Date of Conferral



Doctor of Public Health (DrPH)


Public Health


Aimee Ferraro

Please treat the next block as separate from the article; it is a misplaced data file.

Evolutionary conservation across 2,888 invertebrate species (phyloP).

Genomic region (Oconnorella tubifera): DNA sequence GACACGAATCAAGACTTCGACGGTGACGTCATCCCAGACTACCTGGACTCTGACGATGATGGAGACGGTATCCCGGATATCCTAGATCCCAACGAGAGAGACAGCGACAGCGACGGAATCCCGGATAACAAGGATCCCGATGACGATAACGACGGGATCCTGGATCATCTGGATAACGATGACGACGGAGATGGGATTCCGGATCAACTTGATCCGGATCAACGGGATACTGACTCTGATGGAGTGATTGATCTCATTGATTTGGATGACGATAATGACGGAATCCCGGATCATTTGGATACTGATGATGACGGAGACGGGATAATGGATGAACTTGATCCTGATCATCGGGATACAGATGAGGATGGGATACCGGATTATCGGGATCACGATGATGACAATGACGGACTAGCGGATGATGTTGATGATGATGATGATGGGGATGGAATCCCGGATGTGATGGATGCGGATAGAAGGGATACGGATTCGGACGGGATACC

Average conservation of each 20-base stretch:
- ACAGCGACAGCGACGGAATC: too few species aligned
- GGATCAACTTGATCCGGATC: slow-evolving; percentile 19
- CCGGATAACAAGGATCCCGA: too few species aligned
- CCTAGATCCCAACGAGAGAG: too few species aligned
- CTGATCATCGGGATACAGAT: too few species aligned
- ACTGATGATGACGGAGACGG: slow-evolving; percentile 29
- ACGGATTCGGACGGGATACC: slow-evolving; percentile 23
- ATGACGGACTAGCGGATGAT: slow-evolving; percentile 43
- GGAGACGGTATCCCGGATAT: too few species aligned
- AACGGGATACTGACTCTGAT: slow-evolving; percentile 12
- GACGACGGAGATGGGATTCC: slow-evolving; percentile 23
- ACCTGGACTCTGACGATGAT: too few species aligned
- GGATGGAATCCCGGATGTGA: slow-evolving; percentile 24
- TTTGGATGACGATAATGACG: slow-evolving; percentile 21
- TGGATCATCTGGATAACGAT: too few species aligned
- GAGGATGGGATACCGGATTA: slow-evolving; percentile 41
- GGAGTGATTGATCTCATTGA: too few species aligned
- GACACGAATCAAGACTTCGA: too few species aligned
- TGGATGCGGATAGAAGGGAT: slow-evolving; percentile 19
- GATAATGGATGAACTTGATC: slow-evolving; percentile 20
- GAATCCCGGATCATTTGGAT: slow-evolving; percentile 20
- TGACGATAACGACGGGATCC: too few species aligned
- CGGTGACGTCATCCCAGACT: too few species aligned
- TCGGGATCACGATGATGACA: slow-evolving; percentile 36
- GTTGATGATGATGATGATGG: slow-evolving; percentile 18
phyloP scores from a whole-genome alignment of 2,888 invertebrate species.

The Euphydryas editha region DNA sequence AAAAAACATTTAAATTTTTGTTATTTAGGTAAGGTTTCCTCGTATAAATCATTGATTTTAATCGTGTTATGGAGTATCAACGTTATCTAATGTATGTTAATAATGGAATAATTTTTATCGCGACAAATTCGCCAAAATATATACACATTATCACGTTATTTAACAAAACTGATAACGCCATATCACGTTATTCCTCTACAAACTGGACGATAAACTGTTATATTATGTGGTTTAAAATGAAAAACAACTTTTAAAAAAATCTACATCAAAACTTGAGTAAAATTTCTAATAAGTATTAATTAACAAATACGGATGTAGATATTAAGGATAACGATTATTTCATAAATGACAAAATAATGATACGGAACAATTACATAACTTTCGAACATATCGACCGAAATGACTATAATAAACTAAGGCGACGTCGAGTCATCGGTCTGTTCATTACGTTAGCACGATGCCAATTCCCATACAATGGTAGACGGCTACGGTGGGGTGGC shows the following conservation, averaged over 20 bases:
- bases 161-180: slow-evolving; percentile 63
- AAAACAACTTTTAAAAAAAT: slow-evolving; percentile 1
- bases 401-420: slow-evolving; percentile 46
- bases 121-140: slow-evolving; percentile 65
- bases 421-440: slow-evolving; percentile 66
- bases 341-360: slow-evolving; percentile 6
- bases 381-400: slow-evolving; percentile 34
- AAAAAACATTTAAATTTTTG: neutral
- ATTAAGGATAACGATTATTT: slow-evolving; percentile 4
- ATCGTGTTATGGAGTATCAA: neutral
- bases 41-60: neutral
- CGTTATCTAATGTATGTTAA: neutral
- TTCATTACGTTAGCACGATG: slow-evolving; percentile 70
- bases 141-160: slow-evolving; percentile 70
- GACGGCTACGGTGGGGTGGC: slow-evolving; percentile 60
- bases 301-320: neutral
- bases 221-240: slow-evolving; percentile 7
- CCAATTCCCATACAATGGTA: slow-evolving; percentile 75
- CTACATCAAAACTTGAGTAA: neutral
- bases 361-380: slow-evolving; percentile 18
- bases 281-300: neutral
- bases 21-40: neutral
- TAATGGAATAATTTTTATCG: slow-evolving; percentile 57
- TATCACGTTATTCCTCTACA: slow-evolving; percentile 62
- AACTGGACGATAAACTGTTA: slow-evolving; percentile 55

Sepsis results in a significant public health burden globally, causing 20% of adult mortality worldwide and accounting for more than one third of deaths in hospitalized adults in the United States, making it one of the top 15 leading causes of death in the United States. Community-onset sepsis (COS) comprises nearly 80% of all sepsis cases occurring in the United States each year. Despite the widespread prevalence of COS, significant gaps in knowledge exist regarding the risk factors that lead to COS and sepsis mortality in Latino/Hispanic adults in the United States. The purpose of this secondary data study was to examine the relationship between diabetes, obesity, age, gender, and socioeconomic status with COS in 1,794 Latino/Hispanic adult patients aged 50 years and older presenting to the emergency departments of a large, multistate, health care system in Arizona and Colorado. Whether these variables predict mortality related to COS in the study population was also evaluated in the study. The Andersen behavioral and access to health care model comprised the theoretical framework for this quantitative, descriptive, correlational study utilizing a secondary data set. Using bivariate logistic regression for analysis, no significant association between COS and diabetes, obesity, age, gender, and socioeconomic status were found. However, multiple logistic regression showed that diabetes and gender were predictive of mortality risk. Use of the study results may help develop positive social change by understanding the actual burden of sepsis in Hispanics in the US, how the risk factors may differ, and the relationship of these risk factors with mortality, and may be used to inform prevention strategies for this specific population that comprises nearly one fifth of the United States population.